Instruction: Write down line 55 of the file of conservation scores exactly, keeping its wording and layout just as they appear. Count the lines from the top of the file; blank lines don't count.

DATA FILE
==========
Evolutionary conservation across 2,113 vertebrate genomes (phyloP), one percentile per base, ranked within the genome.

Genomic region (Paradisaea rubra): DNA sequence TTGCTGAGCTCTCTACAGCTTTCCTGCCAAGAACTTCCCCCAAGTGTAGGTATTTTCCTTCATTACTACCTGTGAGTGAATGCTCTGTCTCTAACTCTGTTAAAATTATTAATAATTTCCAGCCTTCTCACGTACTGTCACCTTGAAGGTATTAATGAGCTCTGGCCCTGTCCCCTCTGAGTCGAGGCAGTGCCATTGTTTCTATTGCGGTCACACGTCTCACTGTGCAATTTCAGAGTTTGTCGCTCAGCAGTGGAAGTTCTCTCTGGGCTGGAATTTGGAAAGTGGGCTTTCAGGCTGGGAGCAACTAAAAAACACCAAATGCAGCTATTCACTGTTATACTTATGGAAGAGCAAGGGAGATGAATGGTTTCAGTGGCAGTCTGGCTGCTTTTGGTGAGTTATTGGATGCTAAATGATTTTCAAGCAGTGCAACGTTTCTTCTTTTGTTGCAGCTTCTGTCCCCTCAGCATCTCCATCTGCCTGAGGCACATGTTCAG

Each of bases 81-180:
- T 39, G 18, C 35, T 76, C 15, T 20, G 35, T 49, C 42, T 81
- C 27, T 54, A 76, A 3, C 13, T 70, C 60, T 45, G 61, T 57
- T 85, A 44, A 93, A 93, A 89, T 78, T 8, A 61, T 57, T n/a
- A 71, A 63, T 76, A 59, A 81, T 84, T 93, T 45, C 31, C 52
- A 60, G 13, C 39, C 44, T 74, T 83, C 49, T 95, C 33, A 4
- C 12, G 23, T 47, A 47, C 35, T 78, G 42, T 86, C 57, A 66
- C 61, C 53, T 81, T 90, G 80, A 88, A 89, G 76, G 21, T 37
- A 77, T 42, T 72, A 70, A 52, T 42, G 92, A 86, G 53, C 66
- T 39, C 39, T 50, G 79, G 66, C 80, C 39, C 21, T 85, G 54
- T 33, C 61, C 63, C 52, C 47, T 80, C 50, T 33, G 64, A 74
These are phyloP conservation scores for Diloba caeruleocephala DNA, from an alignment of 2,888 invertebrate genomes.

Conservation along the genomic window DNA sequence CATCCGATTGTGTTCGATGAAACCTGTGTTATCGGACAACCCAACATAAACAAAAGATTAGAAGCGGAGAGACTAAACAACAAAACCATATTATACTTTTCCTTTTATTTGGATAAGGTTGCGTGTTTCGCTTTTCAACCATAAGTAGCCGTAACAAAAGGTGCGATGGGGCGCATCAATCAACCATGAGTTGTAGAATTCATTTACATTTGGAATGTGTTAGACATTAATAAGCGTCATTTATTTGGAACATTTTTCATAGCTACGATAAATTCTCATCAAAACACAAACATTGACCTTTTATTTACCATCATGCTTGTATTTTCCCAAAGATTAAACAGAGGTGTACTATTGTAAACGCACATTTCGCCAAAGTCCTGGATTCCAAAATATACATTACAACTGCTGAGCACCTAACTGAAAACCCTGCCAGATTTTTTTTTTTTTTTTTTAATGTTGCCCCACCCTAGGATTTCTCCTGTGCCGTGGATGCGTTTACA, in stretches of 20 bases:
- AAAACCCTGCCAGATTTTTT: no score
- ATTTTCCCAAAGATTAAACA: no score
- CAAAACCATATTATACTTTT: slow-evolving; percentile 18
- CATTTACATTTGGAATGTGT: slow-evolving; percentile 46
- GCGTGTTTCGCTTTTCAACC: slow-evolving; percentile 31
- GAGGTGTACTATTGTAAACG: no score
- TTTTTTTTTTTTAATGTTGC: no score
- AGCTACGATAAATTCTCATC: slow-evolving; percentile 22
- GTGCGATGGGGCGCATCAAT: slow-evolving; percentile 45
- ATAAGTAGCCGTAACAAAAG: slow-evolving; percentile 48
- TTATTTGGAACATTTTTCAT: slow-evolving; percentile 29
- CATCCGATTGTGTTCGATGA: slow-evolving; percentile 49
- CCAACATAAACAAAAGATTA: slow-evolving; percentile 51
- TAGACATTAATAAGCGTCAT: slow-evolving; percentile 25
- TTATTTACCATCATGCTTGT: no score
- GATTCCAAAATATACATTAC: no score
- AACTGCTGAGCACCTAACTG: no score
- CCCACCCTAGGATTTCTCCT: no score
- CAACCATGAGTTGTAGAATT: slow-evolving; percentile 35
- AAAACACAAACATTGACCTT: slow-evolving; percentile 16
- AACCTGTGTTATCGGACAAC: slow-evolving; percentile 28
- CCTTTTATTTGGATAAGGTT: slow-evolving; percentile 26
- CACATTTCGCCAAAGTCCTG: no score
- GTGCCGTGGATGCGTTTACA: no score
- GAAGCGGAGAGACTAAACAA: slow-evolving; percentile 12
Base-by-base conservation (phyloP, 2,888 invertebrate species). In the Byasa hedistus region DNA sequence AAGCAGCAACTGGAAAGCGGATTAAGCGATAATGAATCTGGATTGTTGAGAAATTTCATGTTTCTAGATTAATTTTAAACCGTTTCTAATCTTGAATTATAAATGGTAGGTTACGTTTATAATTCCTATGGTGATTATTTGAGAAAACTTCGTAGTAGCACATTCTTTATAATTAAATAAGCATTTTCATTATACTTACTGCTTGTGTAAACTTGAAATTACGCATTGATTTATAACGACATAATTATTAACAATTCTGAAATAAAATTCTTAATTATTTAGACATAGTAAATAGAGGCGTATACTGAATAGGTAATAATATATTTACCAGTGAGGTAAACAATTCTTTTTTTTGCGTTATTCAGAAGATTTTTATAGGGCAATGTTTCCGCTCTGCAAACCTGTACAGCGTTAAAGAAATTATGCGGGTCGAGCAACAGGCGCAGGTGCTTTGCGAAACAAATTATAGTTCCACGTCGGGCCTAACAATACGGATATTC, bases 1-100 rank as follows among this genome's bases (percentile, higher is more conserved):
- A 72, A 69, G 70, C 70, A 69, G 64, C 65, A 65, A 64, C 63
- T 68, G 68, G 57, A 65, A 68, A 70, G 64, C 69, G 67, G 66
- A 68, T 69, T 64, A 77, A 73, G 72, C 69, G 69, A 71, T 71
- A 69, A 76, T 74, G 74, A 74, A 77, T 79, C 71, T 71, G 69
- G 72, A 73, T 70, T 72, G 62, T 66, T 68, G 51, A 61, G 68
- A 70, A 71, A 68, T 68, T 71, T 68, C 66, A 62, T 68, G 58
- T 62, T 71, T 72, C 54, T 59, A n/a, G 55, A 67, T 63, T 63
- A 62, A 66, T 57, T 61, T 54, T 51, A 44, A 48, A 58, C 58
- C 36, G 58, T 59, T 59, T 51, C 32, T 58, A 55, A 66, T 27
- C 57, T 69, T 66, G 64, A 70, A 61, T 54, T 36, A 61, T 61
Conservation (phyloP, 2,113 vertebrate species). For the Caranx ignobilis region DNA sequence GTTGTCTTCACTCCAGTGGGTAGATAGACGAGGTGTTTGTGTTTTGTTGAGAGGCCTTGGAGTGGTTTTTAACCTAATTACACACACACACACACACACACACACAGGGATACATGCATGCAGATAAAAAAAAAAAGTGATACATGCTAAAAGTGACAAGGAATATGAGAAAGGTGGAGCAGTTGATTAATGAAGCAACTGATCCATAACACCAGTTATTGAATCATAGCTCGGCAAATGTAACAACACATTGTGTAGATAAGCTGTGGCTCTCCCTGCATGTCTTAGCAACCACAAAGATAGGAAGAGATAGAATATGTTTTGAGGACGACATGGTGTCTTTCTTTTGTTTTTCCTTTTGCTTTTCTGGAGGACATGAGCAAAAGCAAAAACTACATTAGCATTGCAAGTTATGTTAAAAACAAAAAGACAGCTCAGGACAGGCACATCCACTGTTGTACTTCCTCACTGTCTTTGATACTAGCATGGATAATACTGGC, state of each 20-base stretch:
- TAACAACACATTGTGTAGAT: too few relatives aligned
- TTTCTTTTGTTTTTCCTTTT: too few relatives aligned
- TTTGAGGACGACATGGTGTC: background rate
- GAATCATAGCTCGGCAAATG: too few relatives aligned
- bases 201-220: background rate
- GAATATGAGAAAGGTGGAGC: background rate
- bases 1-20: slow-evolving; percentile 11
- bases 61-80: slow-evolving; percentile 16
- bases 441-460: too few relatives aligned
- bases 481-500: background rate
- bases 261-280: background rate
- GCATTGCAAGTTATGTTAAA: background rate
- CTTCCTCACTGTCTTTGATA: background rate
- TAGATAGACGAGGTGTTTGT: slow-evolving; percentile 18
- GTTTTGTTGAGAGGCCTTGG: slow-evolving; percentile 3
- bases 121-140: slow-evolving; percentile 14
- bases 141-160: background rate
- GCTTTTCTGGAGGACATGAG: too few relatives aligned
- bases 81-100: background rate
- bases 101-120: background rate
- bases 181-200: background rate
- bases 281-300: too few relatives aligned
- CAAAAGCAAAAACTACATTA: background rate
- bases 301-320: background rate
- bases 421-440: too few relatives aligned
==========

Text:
- TTTGAGGACGACATGGTGTC: background rate